November 28th, 2016

We think we’re supposed to get it right.  God wants us to get it together.

Malachi 4:1-6; Luke 1:11-17


The appendix and the cradle

How did Thanksgiving go at your house? Early in the week I went to see Mom in Suffolk, Virginia. My sister lives nearby in Portsmouth, and I have two brothers who live in Chicago and one in Baltimore. All five of us were together for dinner Monday evening and yes, most of the conversation centered around President-elect Donald Trump. Did that happen with you? 

If we could wind the clock back eighteen months when 20+ candidates first started declaring their intention to run for President, I don’t know that anyone could have predicted Donald Trump would win. However, in retrospect you could look back to 2014 and before and say that Donald Trump’s victory fulfilled of a number of events and factors that were building not only for two years but for eight or even for decades.

I’m not really interested in the political argument either way. I’m interested in an analogy to the Bible. You may have heard somewhere that there are 353 prophecies about Jesus in the Old Testament. (You may separately hear that 2000 biblical prophecies have been fulfilled.) Depending on how you use the word “prophecies” that number is either vastly overstated or understated. I wouldn’t say there are as many as 353 unmistakably specific predictions about Jesus in the Old Testament. But I would say that there are hundreds if not thousands of ways in which Jesus is the fulfillment of the Old Testament.

The Old Testament and the Gospel are like my tweed sport coat, a fabric of interwoven threads that create warmth and their unique appearance only when left intact. If you start to pull threads out separately (like we sometimes do with the New Testament or Old Testament texts), you unravel and destroy the garment.

For the next four months, every sermon at Corinth will include a New Testament Scripture reading that makes a direct or indirect reference to an Old Testament story, name, or event. It won’t be hard to find examples. I have on my desk a 1200-page Commentary on the New Testament Use of the Old Testament the index of which includes 5000 +/- New Testament references cited somewhere in the book as being connected to the Old Testament.

Today’s Scripture is a great example. When the angel of the Lord says to Zechariah that his son “will go on before the Lord in the spirit and power of Elijah,” he doesn’t mean that Elijah himself predicted John the Baptist. If you read Malachi saying, “I will send you the prophet Elijah before that great and dreadful day of the LORD comes,” he doesn’t mean that Malachi grasped the full meaning of John the Baptist.

What he means is this:  you cannot understand John without the story of Elijah, nor can you understand Elijah without the story of John. They are inseparable parts of one narrative. One explains the other.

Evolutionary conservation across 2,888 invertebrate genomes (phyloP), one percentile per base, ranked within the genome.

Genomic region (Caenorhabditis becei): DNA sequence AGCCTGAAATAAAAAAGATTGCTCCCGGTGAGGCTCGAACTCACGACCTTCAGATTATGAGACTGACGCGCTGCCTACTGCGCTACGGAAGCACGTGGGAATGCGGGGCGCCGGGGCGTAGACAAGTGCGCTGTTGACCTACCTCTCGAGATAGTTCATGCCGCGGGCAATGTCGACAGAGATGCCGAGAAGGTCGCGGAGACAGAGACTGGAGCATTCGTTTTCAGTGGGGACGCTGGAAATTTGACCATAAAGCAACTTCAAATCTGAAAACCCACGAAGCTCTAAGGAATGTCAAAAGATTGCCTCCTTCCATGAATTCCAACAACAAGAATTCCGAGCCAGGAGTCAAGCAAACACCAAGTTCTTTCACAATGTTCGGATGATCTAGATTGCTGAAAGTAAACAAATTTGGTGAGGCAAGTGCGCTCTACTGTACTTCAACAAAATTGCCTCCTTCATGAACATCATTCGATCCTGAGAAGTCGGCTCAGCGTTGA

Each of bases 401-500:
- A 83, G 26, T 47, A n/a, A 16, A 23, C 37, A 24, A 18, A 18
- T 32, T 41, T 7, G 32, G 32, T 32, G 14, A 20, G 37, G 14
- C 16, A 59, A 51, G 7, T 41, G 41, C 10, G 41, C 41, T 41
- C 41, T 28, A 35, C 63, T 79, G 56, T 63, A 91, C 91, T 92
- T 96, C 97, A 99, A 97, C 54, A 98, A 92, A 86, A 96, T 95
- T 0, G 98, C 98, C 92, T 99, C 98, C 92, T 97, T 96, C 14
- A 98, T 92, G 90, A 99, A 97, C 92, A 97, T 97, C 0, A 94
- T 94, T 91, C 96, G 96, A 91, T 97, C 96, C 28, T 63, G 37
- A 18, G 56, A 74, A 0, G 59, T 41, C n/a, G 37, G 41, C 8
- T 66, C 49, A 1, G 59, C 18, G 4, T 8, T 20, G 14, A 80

Too many Christians avoid the Old Testament because they think it’s irrelevant or it takes too much work to understand. By contrast, World War II-era German pastor Dietrich Bonhoeffer said that a person who reads and connects only to the New Testament is “no Christian.”[1] The sixteenth century reformer Martin Luther said that the Old Testament is “the manger in which Christ lies”[2] – in other words, that the Old Testament is the cradle that contains Jesus. On the first Easter Sunday, Jesus himself told the disciples on the road to Emmaus that they were “foolish and slow of heart” not to see his life, death, and resurrection all over their own Scriptures (Luke 23:25).

When I was working on my Doctor of Ministry degree a decade ago at Gordon-Conwell Theological Seminary in Charlotte, I made the mistake one day of bringing to class a small New Testament. One of my professors, Tim Laniak, now serves as Dean of the seminary. At that time he was professor of Old Testament. When Dr. Laniak saw my “Bible” on my desk, he quipped, “I see you brought the appendix today.”

That may have been tongue-in-cheek, but Matthew, Mark, Luke, John, Paul, and even Jesus would all agree that we cannot grasp the meaning of passage in the Gospels or New Testament letters without connecting them to Moses and the prophets.

God remembers

The two Scriptures we read this morning are the closest tie, chronologically speaking, between the two testaments. Malachi 4 is at the end of the Old Testament in your Bible, and it closes what we call the canon of the Old Testament. There were some writings preserved in the 400 years between Malachi and the announcement of John’s birth, but none of the so-called Apocryphal writings are Scripture according to both Jews and Protestant Christians. So we have a gap, sometimes called the “400 silent years.”

Among the four gospel writers, Luke starts the story of Jesus’ earthly life the earliest. He alone tells us about the angel’s announcement to Mary that she would give birth to Jesus, but he picks up the story even earlier than that. He starts with the announcement to the father of John the Baptist, a man named Zechariah.